Content and standardised testing should no longer be at the heart of education. In the information age the teacher his main job should be to help students develop key skills necessary for when they leave education. To be a successful lifelong learner there are 8 things to be good at:
* Formulate good questions;
* Communicate in groups and lead by influence;
* Be agile and adaptable;
* Take initiative and be entrepreneurial;
* Effective communication skills (written and oral);
* Know how to access and analyze information;
* Be creative and imaginative.
value of outliers
If higher education refuses to focus on cultivating these skills, society will no longer produce innovative people who drive job growth. Tony Wagner interviewed dozens of innovative young people. He asked them about their experiences in education. More than 35% of those he interviewed couldn’t name one teacher who had impacted them. The others named teachers, who upon further investigation, were outliers in their schools. Their teaching styles and approaches were at odds with the dominant school culture.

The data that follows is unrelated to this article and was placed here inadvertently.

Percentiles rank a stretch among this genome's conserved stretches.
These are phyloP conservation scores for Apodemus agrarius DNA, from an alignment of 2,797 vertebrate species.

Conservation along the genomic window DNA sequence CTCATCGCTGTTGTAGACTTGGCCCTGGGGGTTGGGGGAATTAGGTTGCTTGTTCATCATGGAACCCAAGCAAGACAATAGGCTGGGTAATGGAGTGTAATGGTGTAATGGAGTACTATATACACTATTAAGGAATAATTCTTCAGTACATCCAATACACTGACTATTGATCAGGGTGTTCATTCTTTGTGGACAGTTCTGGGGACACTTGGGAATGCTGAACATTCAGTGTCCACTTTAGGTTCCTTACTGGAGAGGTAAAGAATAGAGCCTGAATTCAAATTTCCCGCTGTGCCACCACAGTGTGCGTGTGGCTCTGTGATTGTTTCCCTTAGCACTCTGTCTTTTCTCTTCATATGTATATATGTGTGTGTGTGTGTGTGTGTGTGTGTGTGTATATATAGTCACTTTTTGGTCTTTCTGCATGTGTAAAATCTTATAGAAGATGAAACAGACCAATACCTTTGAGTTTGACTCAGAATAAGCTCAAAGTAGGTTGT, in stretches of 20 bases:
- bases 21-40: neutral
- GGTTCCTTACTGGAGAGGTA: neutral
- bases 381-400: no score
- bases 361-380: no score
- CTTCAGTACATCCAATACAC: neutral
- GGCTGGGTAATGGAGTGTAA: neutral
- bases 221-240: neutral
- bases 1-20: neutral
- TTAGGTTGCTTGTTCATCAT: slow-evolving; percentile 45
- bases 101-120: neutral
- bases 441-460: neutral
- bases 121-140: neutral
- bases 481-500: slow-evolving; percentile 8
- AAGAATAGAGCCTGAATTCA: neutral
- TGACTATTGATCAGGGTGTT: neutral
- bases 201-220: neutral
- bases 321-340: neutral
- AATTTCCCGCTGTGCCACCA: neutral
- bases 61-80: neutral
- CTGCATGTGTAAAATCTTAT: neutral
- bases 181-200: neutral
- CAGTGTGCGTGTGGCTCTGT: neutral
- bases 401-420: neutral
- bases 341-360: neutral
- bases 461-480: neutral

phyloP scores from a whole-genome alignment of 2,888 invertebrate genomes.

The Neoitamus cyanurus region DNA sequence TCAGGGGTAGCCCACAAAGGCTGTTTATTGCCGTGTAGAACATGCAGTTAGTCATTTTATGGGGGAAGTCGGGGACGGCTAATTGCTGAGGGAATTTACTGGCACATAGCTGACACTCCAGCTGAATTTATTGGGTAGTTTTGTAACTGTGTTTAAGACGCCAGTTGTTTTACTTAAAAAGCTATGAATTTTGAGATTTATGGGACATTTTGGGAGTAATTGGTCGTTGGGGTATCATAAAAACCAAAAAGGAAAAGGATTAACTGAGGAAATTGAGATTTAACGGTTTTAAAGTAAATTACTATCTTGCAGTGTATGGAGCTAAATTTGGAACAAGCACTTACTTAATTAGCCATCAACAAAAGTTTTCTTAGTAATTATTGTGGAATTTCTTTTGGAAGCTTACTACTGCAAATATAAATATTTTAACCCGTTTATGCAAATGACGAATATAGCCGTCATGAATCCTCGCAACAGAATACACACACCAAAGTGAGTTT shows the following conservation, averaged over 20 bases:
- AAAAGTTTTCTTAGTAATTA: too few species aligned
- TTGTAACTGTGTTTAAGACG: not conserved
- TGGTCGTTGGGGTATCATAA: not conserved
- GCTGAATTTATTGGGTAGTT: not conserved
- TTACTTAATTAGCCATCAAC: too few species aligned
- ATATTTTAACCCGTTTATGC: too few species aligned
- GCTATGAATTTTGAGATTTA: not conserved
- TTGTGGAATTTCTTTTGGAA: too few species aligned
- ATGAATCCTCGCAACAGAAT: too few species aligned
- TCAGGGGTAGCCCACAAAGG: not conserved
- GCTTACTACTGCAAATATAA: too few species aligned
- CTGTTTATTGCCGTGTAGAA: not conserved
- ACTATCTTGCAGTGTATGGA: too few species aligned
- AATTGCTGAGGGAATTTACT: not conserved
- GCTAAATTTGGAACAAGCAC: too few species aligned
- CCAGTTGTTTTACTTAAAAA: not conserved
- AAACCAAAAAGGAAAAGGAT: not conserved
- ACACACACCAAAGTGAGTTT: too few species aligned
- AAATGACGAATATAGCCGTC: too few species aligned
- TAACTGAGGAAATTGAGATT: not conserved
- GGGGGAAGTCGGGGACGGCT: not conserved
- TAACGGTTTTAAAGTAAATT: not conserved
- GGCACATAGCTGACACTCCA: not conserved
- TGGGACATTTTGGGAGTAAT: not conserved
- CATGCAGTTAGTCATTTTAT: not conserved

These influential teachers ran classrooms that emphasized interdisciplinary learning, real team collaboration and risk taking. They created learning as opposed to consuming knowledge, and cultivated intrinsic motivation in students. These teachers made room for playful exploration and student passions in the classroom. With this approach they helped their students to develop the purpose that drives them. When educators make space for play and passion, students develop purpose! Are you such a teacher?